Several witnesses said that some of the ringleaders of the assault — in which masked gunmen moved methodically through the crowded mall on Saturday, killing men, women and children — may have escaped during the initial confusion. One witness said that an assailant quickly tore off his clothes and changed into a new outfit before running out, hands raised, blending in with a crowd of fleeing civilians.
Security officials in Nairobi said that two other militants — both women who appeared to be directing other assailants during the killings — also managed to escape after the initial stage of the attack, raising fears that well-trained terrorists could be on the loose in Nairobi. Several witnesses have said that some of the militants were clearly not African and may have been from Western countries.
Kenya’s security forces seem to have been ill-prepared for a complex hostage situation against die-hard militants like this. According to several Western officials, the Kenyans initially rebuffed offers of assistance from the American government and turned instead to the Israelis, who dispatched advisers from the Israeli Defense Forces. Those advisers have been working closely with the Kenyan commandos inside the mall, helping plan specific tactical operations, though officials said the Israeli advisers had not engaged in any combat and had stayed out of public view.
The American, French and British officials have been left with a more back-seat role from a command center just down the street from the Westgate mall, helping the Kenyans with the investigation of the attack and some intelligence matters, a high-ranking Kenyan official said Monday.
“There’s too much consultation going on,” said the Kenyan official, who was not authorized to speak publicly. “This should have been a small rescue operation, not preparing for war.”
On Monday afternoon, Kenyan security officials acknowledged that the effort to end the standoff had taken longer than expected, though they offered a different account of their setbacks, saying that about 10 Kenyan soldiers had been injured but none killed.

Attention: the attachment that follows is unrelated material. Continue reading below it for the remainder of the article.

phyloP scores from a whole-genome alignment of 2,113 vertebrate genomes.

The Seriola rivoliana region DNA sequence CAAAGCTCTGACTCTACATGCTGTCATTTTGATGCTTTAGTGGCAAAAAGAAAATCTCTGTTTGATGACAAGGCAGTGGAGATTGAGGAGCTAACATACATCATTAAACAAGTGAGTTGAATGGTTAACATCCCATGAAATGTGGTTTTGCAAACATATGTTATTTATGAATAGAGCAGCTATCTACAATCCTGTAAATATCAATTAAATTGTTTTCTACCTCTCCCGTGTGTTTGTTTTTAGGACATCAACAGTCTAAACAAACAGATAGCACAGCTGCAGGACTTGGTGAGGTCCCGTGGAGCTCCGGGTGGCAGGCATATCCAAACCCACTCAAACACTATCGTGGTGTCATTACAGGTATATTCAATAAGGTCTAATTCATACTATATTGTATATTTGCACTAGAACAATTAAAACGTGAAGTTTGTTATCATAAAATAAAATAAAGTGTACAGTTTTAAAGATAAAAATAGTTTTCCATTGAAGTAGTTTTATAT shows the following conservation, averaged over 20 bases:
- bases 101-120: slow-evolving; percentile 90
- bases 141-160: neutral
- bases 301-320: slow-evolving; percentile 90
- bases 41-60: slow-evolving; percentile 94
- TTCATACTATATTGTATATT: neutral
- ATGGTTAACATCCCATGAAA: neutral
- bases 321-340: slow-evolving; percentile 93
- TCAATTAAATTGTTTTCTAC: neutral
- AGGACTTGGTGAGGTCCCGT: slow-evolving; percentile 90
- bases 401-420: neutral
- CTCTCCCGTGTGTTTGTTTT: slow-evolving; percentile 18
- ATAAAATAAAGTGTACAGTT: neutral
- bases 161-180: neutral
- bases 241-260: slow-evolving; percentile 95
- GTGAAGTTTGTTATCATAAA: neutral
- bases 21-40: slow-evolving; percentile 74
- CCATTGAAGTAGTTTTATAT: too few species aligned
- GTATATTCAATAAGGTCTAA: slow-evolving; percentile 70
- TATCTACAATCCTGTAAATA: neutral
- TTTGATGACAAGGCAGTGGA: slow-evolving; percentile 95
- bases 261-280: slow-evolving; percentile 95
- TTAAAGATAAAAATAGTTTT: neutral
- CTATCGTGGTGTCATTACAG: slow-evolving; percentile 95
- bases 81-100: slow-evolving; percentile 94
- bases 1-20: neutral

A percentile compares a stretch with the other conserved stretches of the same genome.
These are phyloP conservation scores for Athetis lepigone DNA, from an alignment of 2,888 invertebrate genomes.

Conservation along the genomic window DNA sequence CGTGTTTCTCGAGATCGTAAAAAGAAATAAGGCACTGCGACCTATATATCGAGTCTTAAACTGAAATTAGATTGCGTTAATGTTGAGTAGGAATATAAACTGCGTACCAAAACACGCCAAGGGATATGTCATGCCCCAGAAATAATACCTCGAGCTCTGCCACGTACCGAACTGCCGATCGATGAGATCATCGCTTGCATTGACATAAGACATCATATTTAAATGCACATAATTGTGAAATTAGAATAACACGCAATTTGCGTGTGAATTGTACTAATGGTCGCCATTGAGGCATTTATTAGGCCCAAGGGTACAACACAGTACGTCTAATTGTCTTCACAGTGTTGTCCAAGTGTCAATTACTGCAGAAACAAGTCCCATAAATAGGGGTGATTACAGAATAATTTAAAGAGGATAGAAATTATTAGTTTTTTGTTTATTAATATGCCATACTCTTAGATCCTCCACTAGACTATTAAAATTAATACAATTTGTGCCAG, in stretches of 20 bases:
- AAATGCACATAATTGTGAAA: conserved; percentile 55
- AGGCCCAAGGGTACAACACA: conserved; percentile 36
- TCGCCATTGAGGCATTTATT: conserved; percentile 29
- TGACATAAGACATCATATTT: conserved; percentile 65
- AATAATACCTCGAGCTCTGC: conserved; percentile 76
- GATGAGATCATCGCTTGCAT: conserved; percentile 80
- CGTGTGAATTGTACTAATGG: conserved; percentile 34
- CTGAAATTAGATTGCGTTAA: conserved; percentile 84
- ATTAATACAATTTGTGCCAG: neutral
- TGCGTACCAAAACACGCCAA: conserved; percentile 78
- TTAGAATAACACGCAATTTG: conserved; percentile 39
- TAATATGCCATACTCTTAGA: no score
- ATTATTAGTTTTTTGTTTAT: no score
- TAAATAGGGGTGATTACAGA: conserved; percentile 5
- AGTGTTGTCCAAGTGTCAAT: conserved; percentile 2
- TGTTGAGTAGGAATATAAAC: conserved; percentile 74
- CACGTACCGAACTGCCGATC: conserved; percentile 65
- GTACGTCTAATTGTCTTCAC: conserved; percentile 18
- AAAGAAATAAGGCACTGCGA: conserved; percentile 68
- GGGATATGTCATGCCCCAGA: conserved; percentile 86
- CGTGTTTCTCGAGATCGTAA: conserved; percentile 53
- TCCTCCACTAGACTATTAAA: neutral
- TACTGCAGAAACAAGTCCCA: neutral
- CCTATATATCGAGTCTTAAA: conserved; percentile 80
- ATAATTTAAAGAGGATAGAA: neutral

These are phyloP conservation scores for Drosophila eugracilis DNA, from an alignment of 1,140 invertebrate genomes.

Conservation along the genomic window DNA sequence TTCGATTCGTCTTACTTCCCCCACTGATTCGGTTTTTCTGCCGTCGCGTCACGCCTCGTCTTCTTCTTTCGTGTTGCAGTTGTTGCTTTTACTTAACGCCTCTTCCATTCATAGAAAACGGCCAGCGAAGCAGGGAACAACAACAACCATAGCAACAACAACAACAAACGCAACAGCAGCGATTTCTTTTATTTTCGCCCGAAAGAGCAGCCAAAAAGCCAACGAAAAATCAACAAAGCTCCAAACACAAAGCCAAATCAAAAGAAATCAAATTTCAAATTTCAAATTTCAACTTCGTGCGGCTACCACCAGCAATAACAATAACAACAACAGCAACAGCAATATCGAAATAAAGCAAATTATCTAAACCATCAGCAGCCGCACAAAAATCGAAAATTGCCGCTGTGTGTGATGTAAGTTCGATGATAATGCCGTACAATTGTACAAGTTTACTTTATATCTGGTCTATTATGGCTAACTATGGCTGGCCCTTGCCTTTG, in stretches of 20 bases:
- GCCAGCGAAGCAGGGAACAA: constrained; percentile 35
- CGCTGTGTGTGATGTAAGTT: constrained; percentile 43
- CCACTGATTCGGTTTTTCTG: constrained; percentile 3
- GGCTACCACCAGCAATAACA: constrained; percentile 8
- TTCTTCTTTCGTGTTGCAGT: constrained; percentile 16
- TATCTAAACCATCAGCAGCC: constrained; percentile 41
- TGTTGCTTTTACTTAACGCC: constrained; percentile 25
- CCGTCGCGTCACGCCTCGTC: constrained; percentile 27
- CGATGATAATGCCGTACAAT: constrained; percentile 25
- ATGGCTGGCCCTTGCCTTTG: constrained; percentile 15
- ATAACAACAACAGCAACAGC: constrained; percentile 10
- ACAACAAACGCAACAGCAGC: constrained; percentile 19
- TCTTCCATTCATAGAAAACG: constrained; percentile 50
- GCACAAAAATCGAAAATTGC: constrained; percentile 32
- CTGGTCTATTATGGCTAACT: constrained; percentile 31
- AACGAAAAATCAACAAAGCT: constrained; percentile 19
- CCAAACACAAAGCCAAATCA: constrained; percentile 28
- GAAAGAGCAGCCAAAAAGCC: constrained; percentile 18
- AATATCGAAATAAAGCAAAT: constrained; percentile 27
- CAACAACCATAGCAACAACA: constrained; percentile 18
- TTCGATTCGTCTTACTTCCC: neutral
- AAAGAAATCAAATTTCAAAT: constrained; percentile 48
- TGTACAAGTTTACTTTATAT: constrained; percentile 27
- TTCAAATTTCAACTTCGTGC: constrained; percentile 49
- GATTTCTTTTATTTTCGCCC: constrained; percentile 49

The Shabab, a brutal Somali extremist group that had at least 20 fighters from the United States in 2010, many of them young Somali-Americans from a gritty part of Minneapolis, has said the attack was revenge for Kenya’s military incursion into Somalia, which began in 2011 when Kenya sent thousands of troops across the border to push back the Shabab.
Three years ago, the group also claimed credit for the coordinated bombings that killed more than 70 people in Uganda as crowds gathered to watch the World Cup, calling it retribution for Uganda’s decision to send troops to Somalia as part of the African Union’s effort to stabilize the country.
But the possible presence of militants from outside of Africa in the mall attack — and the way the assailants fended off attempts to dislodge them — has raised questions about the Shabab’s latest claims. Some Western security officials are beginning to wonder if other terrorist groups may be involved.
“This whole thing seems more advanced than anything the Shabab has ever done,” said one Western security official, who did not want to be identified because the operations were still continuing.
“They are clearly a multinational collection from all over the world,” said Julius Karangi, chief of the Kenyan general staff.
The attack killed people from many countries, including Britain, Canada, China, France, Ghana and India. Many Kenyans fear that the crisis could seriously hurt the economy, which is fueled by tourism and outside investment and is highly vulnerable to swings in perception. Kenya’s currency fell against the dollar on Monday.
On Monday, reflecting the breadth of the crisis, judges at the International Criminal Court in The Hague took the unusual step of suspending for one week the trial of Kenya’s deputy president, William Ruto, on charges of crimes against humanity so that he could return home to assist in the government’s response.
“We have been assaulted by hateful, unthinking cowards,” Mr. Ruto said at the airport upon his return.
“They work for the devil, we work for a living God,” he added. “We shall defeat them. We shall defeat them.” Said Mr Ruto.